Friday 10/5 Lecture


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Mariam Baghdasaryan 4F
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Friday 10/5 Lecture

Postby Mariam Baghdasaryan 4F » Wed Oct 17, 2018 9:46 pm

Properties of Light: Friday 10/5 Lecture: When Professor Lavelle wrote v=m*s^-1 on the board was he referring to velocity? In my notebook, I wrote v as frequency, but I don't think that makes sense.

Isabel Bellon 4F
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Joined: Fri Sep 28, 2018 12:27 am

Re: Friday 10/5 Lecture

Postby Isabel Bellon 4F » Wed Oct 17, 2018 10:10 pm

I believe so. Unit for velocity is m/s or m*s^-1

Brian Chhoy 4I
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Joined: Fri Sep 28, 2018 12:16 am

Re: Friday 10/5 Lecture

Postby Brian Chhoy 4I » Thu Oct 18, 2018 1:14 pm

keep in mind that v= velocity, and that = frequency(curly v). But yes in that case v is velocity

Linh Vo 2J
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Joined: Sat Apr 28, 2018 3:00 am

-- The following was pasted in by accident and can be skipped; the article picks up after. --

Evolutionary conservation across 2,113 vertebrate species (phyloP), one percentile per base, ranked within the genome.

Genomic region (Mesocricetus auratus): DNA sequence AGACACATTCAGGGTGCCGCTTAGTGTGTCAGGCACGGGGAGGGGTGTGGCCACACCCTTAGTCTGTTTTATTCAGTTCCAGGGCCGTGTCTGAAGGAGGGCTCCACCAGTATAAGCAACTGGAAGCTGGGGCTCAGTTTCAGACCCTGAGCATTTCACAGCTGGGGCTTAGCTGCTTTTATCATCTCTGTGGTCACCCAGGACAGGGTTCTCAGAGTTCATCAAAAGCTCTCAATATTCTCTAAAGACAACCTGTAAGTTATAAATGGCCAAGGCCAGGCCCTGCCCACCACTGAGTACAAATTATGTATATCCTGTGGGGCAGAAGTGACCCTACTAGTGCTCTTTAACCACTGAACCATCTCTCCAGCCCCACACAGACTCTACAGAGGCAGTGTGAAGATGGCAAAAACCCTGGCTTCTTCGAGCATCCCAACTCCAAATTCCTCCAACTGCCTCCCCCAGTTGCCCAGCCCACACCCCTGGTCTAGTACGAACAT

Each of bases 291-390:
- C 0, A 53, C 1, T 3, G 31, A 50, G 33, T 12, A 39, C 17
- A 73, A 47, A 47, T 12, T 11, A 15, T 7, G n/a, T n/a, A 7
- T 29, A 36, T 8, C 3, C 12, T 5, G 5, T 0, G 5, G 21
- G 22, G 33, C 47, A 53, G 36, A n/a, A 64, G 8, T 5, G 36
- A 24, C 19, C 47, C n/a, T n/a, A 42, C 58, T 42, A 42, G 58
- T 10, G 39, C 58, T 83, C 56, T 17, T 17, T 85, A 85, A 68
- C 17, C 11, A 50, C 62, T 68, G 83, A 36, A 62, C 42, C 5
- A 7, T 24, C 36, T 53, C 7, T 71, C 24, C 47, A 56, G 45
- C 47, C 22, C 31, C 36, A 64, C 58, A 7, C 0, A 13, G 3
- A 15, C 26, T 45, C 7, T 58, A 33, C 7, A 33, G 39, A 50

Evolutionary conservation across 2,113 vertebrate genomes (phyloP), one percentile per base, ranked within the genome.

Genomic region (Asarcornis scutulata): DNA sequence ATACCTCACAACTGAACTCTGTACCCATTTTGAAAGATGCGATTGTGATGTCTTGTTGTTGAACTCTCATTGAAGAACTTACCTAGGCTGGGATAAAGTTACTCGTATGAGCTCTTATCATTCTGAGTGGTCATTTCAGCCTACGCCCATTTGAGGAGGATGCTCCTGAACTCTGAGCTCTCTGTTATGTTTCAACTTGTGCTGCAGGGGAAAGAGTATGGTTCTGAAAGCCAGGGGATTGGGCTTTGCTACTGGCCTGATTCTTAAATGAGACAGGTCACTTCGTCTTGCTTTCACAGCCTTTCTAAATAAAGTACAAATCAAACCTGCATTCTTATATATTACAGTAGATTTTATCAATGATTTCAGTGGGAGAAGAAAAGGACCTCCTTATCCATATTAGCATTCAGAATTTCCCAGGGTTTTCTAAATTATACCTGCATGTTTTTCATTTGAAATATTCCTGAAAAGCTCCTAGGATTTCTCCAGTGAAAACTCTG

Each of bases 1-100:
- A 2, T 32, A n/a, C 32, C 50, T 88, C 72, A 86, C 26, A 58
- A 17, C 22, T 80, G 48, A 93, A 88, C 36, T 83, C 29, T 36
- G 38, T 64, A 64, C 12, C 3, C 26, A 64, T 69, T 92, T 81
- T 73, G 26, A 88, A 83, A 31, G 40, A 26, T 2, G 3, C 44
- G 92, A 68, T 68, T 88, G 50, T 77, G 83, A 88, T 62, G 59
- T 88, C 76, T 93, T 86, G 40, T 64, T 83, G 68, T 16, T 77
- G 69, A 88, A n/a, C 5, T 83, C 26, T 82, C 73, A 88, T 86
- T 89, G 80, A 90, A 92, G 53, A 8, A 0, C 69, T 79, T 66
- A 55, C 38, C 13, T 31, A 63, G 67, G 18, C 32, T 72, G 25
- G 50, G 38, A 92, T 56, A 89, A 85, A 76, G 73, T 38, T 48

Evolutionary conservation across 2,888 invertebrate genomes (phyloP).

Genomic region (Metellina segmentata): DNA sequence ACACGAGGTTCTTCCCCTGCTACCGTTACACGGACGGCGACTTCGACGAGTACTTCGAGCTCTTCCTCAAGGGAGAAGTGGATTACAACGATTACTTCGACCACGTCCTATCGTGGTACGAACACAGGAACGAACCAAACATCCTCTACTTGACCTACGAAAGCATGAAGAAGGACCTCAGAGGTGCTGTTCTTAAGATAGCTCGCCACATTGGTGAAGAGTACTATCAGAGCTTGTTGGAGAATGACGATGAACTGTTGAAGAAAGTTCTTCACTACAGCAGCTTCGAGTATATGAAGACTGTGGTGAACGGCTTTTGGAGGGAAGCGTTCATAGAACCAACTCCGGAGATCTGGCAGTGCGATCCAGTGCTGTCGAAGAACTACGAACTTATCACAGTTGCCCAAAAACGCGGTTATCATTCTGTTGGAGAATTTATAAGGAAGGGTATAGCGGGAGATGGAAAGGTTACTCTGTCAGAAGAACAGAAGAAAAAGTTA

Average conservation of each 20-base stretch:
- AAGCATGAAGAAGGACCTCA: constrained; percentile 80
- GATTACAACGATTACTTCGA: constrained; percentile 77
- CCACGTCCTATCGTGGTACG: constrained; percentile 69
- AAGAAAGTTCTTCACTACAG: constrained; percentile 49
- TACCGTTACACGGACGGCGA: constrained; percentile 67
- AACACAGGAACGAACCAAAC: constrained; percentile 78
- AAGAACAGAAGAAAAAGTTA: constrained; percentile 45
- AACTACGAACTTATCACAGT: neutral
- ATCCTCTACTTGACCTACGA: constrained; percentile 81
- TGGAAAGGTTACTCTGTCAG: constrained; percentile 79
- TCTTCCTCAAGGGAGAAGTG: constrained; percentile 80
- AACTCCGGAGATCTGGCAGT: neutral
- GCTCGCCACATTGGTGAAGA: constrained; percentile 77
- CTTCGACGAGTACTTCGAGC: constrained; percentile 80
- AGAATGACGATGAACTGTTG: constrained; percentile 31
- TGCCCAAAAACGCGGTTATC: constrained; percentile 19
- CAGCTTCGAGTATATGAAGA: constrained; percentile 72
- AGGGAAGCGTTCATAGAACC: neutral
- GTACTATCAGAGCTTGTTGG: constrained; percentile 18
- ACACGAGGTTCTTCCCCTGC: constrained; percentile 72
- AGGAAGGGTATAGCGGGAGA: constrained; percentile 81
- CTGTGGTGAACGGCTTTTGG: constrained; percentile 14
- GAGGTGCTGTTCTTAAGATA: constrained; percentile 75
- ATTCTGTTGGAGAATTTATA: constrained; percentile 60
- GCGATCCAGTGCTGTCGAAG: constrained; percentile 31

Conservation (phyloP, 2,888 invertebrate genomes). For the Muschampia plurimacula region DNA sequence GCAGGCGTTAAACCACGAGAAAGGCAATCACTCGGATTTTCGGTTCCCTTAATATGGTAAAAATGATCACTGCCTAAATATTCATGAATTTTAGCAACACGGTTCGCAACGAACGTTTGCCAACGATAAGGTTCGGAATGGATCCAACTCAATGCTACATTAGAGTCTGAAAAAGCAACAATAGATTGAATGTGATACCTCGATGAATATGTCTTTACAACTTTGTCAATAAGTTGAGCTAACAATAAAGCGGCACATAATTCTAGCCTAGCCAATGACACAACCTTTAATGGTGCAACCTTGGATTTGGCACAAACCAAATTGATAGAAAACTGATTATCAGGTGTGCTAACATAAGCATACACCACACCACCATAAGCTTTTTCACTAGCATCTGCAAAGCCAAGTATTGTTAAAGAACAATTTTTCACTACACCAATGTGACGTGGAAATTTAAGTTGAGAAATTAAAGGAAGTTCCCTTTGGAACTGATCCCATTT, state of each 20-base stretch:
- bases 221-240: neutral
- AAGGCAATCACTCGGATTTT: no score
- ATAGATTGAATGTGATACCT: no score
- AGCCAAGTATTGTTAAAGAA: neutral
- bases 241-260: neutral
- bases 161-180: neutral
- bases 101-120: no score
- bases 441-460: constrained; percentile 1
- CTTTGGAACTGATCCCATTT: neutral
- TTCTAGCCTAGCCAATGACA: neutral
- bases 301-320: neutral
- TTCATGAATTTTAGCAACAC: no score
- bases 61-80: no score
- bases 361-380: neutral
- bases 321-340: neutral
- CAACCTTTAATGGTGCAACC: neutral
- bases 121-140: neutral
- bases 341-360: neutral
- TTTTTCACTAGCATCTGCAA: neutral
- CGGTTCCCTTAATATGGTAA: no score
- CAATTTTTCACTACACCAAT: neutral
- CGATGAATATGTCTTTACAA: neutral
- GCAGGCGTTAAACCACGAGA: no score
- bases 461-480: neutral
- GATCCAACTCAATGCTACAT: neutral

Re: Friday 10/5 Lecture

Postby Linh Vo 2J » Thu Oct 18, 2018 8:43 pm

I would like to add on that v in that case would be velocity because of the units correlation. However, you can also determine if it's velocity or frequency by the way it's written. v is often straight, while curly v represents frequency and often will use Hz or Hertz as units.

g orloff 1J
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Joined: Fri Sep 28, 2018 12:16 am

Re: Friday 10/5 Lecture

Postby g orloff 1J » Thu Oct 18, 2018 9:30 pm

just remeber the difference between v for velocity and curly v for frequency.

Harshita Talkad 4L
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Joined: Fri Sep 28, 2018 12:16 am

Re: Friday 10/5 Lecture

Postby Harshita Talkad 4L » Fri Oct 19, 2018 1:06 pm

The greek letter nu is the curly v that represents frequency (in Hertz or s^-1), while the regular v represents velocity (in m/s or m*s^-1).

Minsub Lee 3E
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Joined: Fri Sep 28, 2018 12:25 am

Re: Friday 10/5 Lecture

Postby Minsub Lee 3E » Fri Oct 19, 2018 1:11 pm

Just a general tip is to remember the formulas and what you're trying to solve for. If you have to solve for kinetic energy, then you know you have to use velocity in the formula Kinetic Energy = 1/2mv^2

DavidEcheverri3J
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Joined: Fri Sep 28, 2018 12:26 am

Re: Friday 10/5 Lecture

Postby DavidEcheverri3J » Fri Oct 19, 2018 1:14 pm

Also, when measuring a photon's energy, you are dealing with nu (Hz)


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